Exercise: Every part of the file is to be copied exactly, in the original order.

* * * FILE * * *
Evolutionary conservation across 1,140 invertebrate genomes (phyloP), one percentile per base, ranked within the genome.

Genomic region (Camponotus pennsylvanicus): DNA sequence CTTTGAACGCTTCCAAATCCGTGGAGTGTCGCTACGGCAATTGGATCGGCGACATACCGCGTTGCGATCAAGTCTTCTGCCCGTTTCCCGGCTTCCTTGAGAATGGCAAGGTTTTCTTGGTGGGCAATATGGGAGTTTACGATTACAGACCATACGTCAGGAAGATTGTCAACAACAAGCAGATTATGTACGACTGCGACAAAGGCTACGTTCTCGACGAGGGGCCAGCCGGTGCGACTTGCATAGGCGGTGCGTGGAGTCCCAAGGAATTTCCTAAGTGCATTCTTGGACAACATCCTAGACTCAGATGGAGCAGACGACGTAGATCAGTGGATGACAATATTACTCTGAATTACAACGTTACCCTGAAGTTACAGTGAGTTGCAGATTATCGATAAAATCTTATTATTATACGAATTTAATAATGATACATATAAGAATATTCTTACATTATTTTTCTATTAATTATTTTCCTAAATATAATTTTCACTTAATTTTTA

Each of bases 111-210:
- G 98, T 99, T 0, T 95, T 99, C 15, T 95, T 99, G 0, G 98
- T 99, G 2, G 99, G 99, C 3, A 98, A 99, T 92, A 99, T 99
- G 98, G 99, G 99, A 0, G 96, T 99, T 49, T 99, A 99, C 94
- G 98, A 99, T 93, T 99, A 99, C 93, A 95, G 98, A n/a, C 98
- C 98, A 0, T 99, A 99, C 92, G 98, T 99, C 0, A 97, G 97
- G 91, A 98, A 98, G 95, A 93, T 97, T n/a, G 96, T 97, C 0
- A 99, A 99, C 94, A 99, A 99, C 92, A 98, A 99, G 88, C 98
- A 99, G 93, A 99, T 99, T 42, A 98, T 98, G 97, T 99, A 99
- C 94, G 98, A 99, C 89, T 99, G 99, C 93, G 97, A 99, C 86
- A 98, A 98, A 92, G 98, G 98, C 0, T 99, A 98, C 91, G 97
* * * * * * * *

Evolutionary conservation across 1,140 invertebrate genomes (phyloP), one percentile per base, ranked within the genome.

Genomic region (Camponotus pennsylvanicus): DNA sequence CTTTGAACGCTTCCAAATCCGTGGAGTGTCGCTACGGCAATTGGATCGGCGACATACCGCGTTGCGATCAAGTCTTCTGCCCGTTTCCCGGCTTCCTTGAGAATGGCAAGGTTTTCTTGGTGGGCAATATGGGAGTTTACGATTACAGACCATACGTCAGGAAGATTGTCAACAACAAGCAGATTATGTACGACTGCGACAAAGGCTACGTTCTCGACGAGGGGCCAGCCGGTGCGACTTGCATAGGCGGTGCGTGGAGTCCCAAGGAATTTCCTAAGTGCATTCTTGGACAACATCCTAGACTCAGATGGAGCAGACGACGTAGATCAGTGGATGACAATATTACTCTGAATTACAACGTTACCCTGAAGTTACAGTGAGTTGCAGATTATCGATAAAATCTTATTATTATACGAATTTAATAATGATACATATAAGAATATTCTTACATTATTTTTCTATTAATTATTTTCCTAAATATAATTTTCACTTAATTTTTA

Each of bases 111-210:
- G 98, T 99, T 0, T 95, T 99, C 15, T 95, T 99, G 0, G 98
- T 99, G 2, G 99, G 99, C 3, A 98, A 99, T 92, A 99, T 99
- G 98, G 99, G 99, A 0, G 96, T 99, T 49, T 99, A 99, C 94
- G 98, A 99, T 93, T 99, A 99, C 93, A 95, G 98, A n/a, C 98
- C 98, A 0, T 99, A 99, C 92, G 98, T 99, C 0, A 97, G 97
- G 91, A 98, A 98, G 95, A 93, T 97, T n/a, G 96, T 97, C 0
- A 99, A 99, C 94, A 99, A 99, C 92, A 98, A 99, G 88, C 98
- A 99, G 93, A 99, T 99, T 42, A 98, T 98, G 97, T 99, A 99
- C 94, G 98, A 99, C 89, T 99, G 99, C 93, G 97, A 99, C 86
- A 98, A 98, A 92, G 98, G 98, C 0, T 99, A 98, C 91, G 97